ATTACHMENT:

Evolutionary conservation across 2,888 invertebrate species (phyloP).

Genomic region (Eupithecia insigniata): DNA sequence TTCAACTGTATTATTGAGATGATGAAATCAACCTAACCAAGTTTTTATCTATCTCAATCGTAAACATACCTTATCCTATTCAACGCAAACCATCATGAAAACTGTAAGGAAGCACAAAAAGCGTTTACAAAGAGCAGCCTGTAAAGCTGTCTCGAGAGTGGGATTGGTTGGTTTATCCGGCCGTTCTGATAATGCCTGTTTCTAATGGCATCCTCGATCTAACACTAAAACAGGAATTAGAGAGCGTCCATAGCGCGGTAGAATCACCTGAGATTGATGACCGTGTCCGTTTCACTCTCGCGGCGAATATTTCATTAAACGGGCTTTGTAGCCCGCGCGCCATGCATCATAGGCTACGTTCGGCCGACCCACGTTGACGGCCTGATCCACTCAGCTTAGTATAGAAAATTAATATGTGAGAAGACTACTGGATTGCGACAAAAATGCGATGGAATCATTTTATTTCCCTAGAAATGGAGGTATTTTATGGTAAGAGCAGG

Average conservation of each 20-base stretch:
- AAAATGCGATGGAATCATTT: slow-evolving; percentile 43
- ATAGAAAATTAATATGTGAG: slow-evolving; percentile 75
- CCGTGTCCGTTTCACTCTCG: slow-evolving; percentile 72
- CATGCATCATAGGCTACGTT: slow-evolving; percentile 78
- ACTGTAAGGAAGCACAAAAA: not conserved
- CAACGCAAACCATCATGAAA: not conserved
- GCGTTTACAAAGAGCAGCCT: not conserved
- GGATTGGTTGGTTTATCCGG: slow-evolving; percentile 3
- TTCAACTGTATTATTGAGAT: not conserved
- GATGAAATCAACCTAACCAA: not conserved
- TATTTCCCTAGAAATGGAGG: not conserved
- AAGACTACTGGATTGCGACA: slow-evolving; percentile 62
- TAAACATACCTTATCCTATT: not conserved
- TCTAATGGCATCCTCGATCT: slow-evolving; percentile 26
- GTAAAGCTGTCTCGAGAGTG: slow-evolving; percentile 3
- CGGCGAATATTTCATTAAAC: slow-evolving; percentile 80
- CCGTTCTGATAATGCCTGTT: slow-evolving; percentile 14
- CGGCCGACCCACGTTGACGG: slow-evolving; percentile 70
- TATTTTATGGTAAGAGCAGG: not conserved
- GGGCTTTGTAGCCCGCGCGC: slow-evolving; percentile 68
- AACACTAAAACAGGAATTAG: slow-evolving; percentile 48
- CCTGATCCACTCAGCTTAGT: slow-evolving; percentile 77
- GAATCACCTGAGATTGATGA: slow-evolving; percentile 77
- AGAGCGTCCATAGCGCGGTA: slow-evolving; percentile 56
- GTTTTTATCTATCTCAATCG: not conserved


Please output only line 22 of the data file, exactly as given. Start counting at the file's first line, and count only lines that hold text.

- TATTTTATGGTAAGAGCAGG: not conserved